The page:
A domain name can be a combination of letters and numbers, and, words can be separated with dashes (-), but, other symbol characters are not acceptable. Domain names begin with "www." (World Wide Web) and may end with ".com" (commercial), ".net" (network), or ".org" (organization). For example: www.tropicalmarine.com (using company name) or www.honda-outboard.com (using a product brand). You may register more than one domain name to use as an Internet Address, all pointing to the same website location.
Search Engine Optimization. The title bar description is very important; many search engines pull key words from the title bar. An example is "QuestMatrix - Website Builder - Custom Design - Hosting & Email"
Keywords inserted into the html code are also important for many of the different search engines. You can create a list of keywords (words people are most likely to enter in their search request) then create short phrases using as many of those keywords as possible. For example, if you are a real estate company your keywords would include: Real Estate, Realtor, Property, Acreage, Ranches, Lots, Home, Homes, Houses, Buildings,City1, City2, State, etc.
A brief description of your website is also needed so it can be inserted into the website for the search engines. Main keywords should be used in the description.
The following information came from Google; the top search engine available.
Google finds sites through a process known as "crawling" the web. This involves robot software that follows hyperlinks from site to site. Google currently looks at more than 3 billion URL's during the crawl. The process may take several weeks to complete.
PageRank relies on the uniquely democratic nature of the web by using its vast link structure as an indicator of an individual page's value. In essence, Google interprets a link from page A to page B as a vote, by page A, for page B. But, Google looks at more than the sheer volume of votes, or links a page receives; it also analyzes the page that casts the vote. Votes cast by pages that are themselves "important" weigh more heavily and help to make other pages "important."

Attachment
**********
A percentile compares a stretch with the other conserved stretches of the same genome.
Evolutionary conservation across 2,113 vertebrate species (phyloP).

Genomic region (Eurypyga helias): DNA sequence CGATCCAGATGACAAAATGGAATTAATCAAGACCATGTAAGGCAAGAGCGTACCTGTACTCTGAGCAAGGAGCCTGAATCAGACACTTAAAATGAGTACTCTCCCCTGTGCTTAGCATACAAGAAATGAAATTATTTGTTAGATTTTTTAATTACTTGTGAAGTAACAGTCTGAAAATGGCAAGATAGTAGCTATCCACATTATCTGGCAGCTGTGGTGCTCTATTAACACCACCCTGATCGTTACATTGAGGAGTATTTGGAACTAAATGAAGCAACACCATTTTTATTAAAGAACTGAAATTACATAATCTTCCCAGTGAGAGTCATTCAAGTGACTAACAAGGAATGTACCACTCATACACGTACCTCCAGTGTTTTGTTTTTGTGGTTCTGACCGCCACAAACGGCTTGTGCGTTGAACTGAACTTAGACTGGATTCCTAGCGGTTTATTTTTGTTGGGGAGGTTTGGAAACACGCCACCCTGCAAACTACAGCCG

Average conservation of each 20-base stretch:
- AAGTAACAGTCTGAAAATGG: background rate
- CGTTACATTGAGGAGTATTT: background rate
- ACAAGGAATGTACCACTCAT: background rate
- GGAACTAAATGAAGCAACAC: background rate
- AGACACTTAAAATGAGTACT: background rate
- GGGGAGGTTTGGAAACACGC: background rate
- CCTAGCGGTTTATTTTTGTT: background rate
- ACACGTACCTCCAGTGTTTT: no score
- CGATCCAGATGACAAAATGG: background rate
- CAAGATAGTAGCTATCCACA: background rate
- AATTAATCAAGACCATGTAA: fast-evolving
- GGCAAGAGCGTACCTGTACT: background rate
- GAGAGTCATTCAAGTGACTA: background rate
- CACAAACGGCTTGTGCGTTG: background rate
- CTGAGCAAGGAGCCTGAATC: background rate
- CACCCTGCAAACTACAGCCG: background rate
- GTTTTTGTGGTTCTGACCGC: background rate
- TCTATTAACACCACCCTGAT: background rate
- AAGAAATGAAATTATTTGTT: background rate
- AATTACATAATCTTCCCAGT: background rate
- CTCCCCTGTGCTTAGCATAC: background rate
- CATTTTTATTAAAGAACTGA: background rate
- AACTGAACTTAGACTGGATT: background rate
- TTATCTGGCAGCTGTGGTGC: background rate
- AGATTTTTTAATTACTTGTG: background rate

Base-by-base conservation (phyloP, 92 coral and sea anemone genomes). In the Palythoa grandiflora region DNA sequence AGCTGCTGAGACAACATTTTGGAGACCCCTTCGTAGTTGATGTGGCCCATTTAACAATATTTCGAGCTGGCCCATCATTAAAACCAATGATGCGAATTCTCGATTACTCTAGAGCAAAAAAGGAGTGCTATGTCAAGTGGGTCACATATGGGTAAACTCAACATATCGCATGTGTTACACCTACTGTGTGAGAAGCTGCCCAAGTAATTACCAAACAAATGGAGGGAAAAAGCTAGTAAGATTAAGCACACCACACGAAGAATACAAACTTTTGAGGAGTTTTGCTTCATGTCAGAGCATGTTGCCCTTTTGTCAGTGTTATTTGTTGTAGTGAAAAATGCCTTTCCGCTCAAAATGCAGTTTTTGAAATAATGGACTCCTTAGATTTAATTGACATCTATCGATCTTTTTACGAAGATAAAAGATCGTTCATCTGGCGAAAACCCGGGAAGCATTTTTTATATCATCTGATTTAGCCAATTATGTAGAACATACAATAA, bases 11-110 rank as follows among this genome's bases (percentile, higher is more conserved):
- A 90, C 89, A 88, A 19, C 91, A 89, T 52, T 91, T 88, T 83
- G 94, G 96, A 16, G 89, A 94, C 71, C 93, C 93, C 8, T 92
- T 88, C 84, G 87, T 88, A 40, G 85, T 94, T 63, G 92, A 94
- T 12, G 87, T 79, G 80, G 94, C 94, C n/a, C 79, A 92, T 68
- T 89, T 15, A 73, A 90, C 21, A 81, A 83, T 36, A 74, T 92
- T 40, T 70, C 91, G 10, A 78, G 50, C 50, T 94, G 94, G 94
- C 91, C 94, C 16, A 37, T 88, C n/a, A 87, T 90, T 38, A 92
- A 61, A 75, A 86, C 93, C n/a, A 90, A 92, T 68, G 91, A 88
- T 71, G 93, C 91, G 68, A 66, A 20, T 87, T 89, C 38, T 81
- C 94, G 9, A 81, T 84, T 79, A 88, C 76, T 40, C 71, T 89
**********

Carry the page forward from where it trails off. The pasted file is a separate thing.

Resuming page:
Important, high-quality sites receive a higher PageRank, which Google remembers each time it conducts a search. Of course, important pages mean nothing to you if they don't match your query. So, Google combines PageRank with sophisticated text-matching techniques to find pages that are both important and relevant to your search. Google goes far beyond the number of times a term appears on a page and examines all aspects of the page's content (and the content of the pages linking to it) to determine if it's a good match for your query.
The best way to ensure Google finds your site is for your page to be linked from lots of pages on other sites. Google's robots jump from page to page on the Web via hyperlinks, so the more sites that link to you, the more likely it is that we'll find you quickly.
Design and Content Guidelines:
Make a site with a clear hierarchy and text links. Every page should be reachable from at least one static text link.
Offer a site map to your users with links that point to the important parts of your site. If the site map is larger than 100 or so links, you may want to break the site map into separate pages.
Create a useful, information-rich site and write pages that clearly and accurately describe your content.
Think about the words users would type to find your pages, and make sure that your site actually includes those words within it.
Try to use text instead of images to display important names, content, or links. The Google crawler doesn't recognize text contained in images.
Make sure that your TITLE and ALT tags are descriptive and accurate.
Check for broken links and correct HTML.
Keep the links on a given page to a reasonable number (fewer than 100).
Don't participate in link schemes designed to increase your site's ranking or PageRank. In particular, avoid links to web spammers or "bad neighborhoods" on the web as your own ranking may be affected adversely by those links.